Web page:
"There's worse sarmints nor that, I can tell you," rejoined Larry, who took up the old song again—

"'A pipe it larns us all this thing—

'T is fair without and foul within,

Just like a sowl begrim'd with sin.

Think o' this when you're smoking tiba-akky!'"

Larry puffed away silently for a few minutes, and when Oonah had placed a few sods of turf round the pot in an upright position, that the flame might curl upward round them, and so hasten the boiling, she drew a stool near the fire, and asked Larry to explain about the fright.

"Why I was coming up by the cross-road there, when what should I see but a ghost——"

"A ghost!!!" exclaimed the widow and Oonah, with suppressed voices and distended mouth and eyes.

"To all appearance," said Larry; "but it was only a thing was stuck in the hedge to freken whoever was passin' by; and as I kem up to it there was a groan, so I started, and looked at it for a minit, or thereaway; but I seen what it was, and threwn a stone at it, for fear I'd be mistaken: and I heer'd tittherin' inside the hedge, and then I knew 't was only devilment of some one."

"And what was it?" asked Oonah.

"'T was a horse's head, in throth, with an owld hat on the top of it, and two buck-briars stuck out at each side, and some rags hanging on them, and an owld breeches shakin' undher the head; 't was just altogether like a long pale-faced man, with high shouldhers and no body, and very long arms and short legs:—faith, it frightened me at first."

"And no wondher," said Oonah. "Dear, but I think I'd lose my life if I seen the like?"

"But sure," said the widow, "wouldn't you know that ghosts never appears by day?"

"Ay, but I hadn't time to think o' that, bein' taken short wid the fright—more betoken, 't was the place the murdher happened in long ago."

"Sure enough," said the widow. "God betune us and harm!" and she marked herself with the sign of the cross as she spoke; "and a terrible murdher it was," added she.

"How was it?" inquired Oonah, drawing her seat closer to her aunt and Larry.

"'T was a schoolmaster, dear, that was found dead on the road one mornin', with his head full of fractions," said the widow.

"All in jommethry,"[3] said Larry.

"And some said he fell off the horse," said the widow.

"And more say the horse fell on him," said Larry.

"And again, there was some said the horse kicked him in the head," said the widow.

"And there was talk of shoe-aside," said Larry.

"The horse's shoe was it?" asked Oonah.

"No, alanna," said Larry; "shoe-aside is Latin for cutting your throat."

"But he didn't cut his throat," said the widow.

"But sure it's all one whether he done it wid a razhir on his throat, or a hammer on his head; it's shoe-aside all the same."

"But there was no hammer found, was there?" said the widow.

"No," said Larry, "but some people thought he might have hid the hammer afther he done it, to take off the disgrace of the shoe-aside."

"But wasn't there any life in him when he was found?"

"Not a taste. The crowner's jury sot on him, and he never said a word agin it, and if he was alive he would."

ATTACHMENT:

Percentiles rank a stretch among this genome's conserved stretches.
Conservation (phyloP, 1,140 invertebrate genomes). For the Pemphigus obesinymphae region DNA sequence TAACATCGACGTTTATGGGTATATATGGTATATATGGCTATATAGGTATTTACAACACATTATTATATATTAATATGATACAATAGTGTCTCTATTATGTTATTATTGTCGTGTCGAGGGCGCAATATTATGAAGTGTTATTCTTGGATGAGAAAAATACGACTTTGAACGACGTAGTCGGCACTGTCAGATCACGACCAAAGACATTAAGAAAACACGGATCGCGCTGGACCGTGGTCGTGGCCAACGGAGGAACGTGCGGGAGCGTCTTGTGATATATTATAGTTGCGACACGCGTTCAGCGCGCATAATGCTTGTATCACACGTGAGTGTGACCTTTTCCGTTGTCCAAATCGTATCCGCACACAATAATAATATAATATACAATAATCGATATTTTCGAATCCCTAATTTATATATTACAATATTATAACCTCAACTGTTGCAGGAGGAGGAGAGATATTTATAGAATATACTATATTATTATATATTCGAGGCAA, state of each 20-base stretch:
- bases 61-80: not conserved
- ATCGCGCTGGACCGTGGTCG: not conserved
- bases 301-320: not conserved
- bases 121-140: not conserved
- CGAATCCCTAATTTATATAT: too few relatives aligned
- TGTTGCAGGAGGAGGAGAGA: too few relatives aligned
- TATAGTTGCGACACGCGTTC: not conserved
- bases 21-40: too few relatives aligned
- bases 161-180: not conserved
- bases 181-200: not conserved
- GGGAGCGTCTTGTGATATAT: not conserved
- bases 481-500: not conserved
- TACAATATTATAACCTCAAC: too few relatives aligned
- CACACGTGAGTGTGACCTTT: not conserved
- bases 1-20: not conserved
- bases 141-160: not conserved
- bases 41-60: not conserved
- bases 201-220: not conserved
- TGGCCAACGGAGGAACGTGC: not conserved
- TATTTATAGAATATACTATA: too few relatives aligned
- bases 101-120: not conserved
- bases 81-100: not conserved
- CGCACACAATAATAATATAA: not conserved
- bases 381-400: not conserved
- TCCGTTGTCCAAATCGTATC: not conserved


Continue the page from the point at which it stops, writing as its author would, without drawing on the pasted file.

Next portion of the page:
"And didn't they find anything at all?" said Oonah.

"Nothing but the vardict," said Larry.

"And was that what killed him?" said Oonah.

"No, my dear; 't was the crack in the head that killed him, however he kem by it; but the vardict o' the crowner was, that it was done, and that some one did it, and that they wor blackguards, whoever they wor, and persons onknown; and sure if they wor onknown then, they'd always stay so, for who'd know them afther doing the like?"

"Thrue for you, Larry," said the widow; "but what was that to the murdher over at the green hills beyant?"

"Oh! that was the terriblest murdher ever was in the place, or nigh it: that was the murdher in earnest!"

With that eagerness which always attends the relation of horrible stories, Larry and the old woman raked up every murder and robbery that had occurred within their recollection, while Oonah listened with mixed curiosity and fear. The boiling over of the pot at length recalled them to a sense of the business that ought to be attended to at the moment, and Larry was invited to take share of the potatoes. This he declined; declaring, as he had done some time previously, that he must "be off home," and to the door he went accordingly; but as the evening had closed into the darkness of the night, he paused on opening it with a sensation he would not have liked to own. The fact was that, after the discussion of numerous nightly murders, he would rather have had daylight on the outside of the cabin; for the horrid stories that had been revived round the blazing hearth were not the best preparation for going a lonely road on a dark night. But go he should, and go he did; and it is not improbable that the widow, from sympathy, had a notion why Larry paused upon the threshold; for the moment he had crossed it, and that they had exchanged their "Good night, and God speed you," the door was rapidly closed and bolted. The widow returned to the fireside and was silent, while Oonah looked by the light of a candle into the boiling pot, to ascertain if the potatoes were yet done, and cast a fearful glance up the wide chimney as she withdrew from the inspection.

"I wish Larry did not tell us such horrid stories," said she, as she laid the rushlight on the table; "I'll be dhramin' all night o' them."

"'Deed an' that's thrue," said the widow; "I wish he hadn't."

"Sure you was as bad yourself," said Oonah.

"Troth, an' I b'lieve I was, child, and I'm sorry for it now: but let us ate our supper, and go to bed, in God's name."